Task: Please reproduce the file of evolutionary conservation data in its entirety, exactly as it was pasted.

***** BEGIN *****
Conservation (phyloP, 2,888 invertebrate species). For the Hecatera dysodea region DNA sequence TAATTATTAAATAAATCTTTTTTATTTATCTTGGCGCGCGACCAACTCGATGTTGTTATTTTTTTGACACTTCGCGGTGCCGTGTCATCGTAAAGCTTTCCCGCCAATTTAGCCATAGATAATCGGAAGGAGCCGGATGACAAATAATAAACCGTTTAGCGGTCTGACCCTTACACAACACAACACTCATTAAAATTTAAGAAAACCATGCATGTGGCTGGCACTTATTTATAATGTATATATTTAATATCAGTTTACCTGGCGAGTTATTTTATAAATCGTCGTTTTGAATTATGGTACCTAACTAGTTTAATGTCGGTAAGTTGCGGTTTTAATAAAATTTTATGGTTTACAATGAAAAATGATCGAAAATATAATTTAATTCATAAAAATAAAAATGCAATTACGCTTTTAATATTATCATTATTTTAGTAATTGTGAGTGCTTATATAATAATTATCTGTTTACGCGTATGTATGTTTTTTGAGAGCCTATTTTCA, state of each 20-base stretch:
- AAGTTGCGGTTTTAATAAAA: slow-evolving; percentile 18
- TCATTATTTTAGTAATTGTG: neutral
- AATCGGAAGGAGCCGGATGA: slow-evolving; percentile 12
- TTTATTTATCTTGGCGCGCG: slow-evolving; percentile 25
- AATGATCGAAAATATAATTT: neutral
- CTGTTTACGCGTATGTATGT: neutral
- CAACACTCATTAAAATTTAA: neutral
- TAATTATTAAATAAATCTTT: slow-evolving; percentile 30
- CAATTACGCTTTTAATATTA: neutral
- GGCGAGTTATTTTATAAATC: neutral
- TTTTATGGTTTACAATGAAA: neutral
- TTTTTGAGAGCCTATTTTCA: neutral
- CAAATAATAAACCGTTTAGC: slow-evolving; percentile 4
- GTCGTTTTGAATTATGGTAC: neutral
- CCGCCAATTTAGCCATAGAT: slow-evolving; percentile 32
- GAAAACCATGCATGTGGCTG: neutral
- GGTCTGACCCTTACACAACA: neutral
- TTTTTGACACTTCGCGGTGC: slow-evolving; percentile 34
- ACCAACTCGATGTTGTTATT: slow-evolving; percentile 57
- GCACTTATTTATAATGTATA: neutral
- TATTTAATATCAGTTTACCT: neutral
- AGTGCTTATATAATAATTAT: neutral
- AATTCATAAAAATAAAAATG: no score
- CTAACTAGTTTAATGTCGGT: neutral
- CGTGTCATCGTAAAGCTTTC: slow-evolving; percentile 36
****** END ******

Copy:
Conservation (phyloP, 2,888 invertebrate species). For the Hecatera dysodea region DNA sequence TAATTATTAAATAAATCTTTTTTATTTATCTTGGCGCGCGACCAACTCGATGTTGTTATTTTTTTGACACTTCGCGGTGCCGTGTCATCGTAAAGCTTTCCCGCCAATTTAGCCATAGATAATCGGAAGGAGCCGGATGACAAATAATAAACCGTTTAGCGGTCTGACCCTTACACAACACAACACTCATTAAAATTTAAGAAAACCATGCATGTGGCTGGCACTTATTTATAATGTATATATTTAATATCAGTTTACCTGGCGAGTTATTTTATAAATCGTCGTTTTGAATTATGGTACCTAACTAGTTTAATGTCGGTAAGTTGCGGTTTTAATAAAATTTTATGGTTTACAATGAAAAATGATCGAAAATATAATTTAATTCATAAAAATAAAAATGCAATTACGCTTTTAATATTATCATTATTTTAGTAATTGTGAGTGCTTATATAATAATTATCTGTTTACGCGTATGTATGTTTTTTGAGAGCCTATTTTCA, state of each 20-base stretch:
- AAGTTGCGGTTTTAATAAAA: slow-evolving; percentile 18
- TCATTATTTTAGTAATTGTG: neutral
- AATCGGAAGGAGCCGGATGA: slow-evolving; percentile 12
- TTTATTTATCTTGGCGCGCG: slow-evolving; percentile 25
- AATGATCGAAAATATAATTT: neutral
- CTGTTTACGCGTATGTATGT: neutral
- CAACACTCATTAAAATTTAA: neutral
- TAATTATTAAATAAATCTTT: slow-evolving; percentile 30
- CAATTACGCTTTTAATATTA: neutral
- GGCGAGTTATTTTATAAATC: neutral
- TTTTATGGTTTACAATGAAA: neutral
- TTTTTGAGAGCCTATTTTCA: neutral
- CAAATAATAAACCGTTTAGC: slow-evolving; percentile 4
- GTCGTTTTGAATTATGGTAC: neutral
- CCGCCAATTTAGCCATAGAT: slow-evolving; percentile 32
- GAAAACCATGCATGTGGCTG: neutral
- GGTCTGACCCTTACACAACA: neutral
- TTTTTGACACTTCGCGGTGC: slow-evolving; percentile 34
- ACCAACTCGATGTTGTTATT: slow-evolving; percentile 57
- GCACTTATTTATAATGTATA: neutral
- TATTTAATATCAGTTTACCT: neutral
- AGTGCTTATATAATAATTAT: neutral
- AATTCATAAAAATAAAAATG: no score
- CTAACTAGTTTAATGTCGGT: neutral
- CGTGTCATCGTAAAGCTTTC: slow-evolving; percentile 36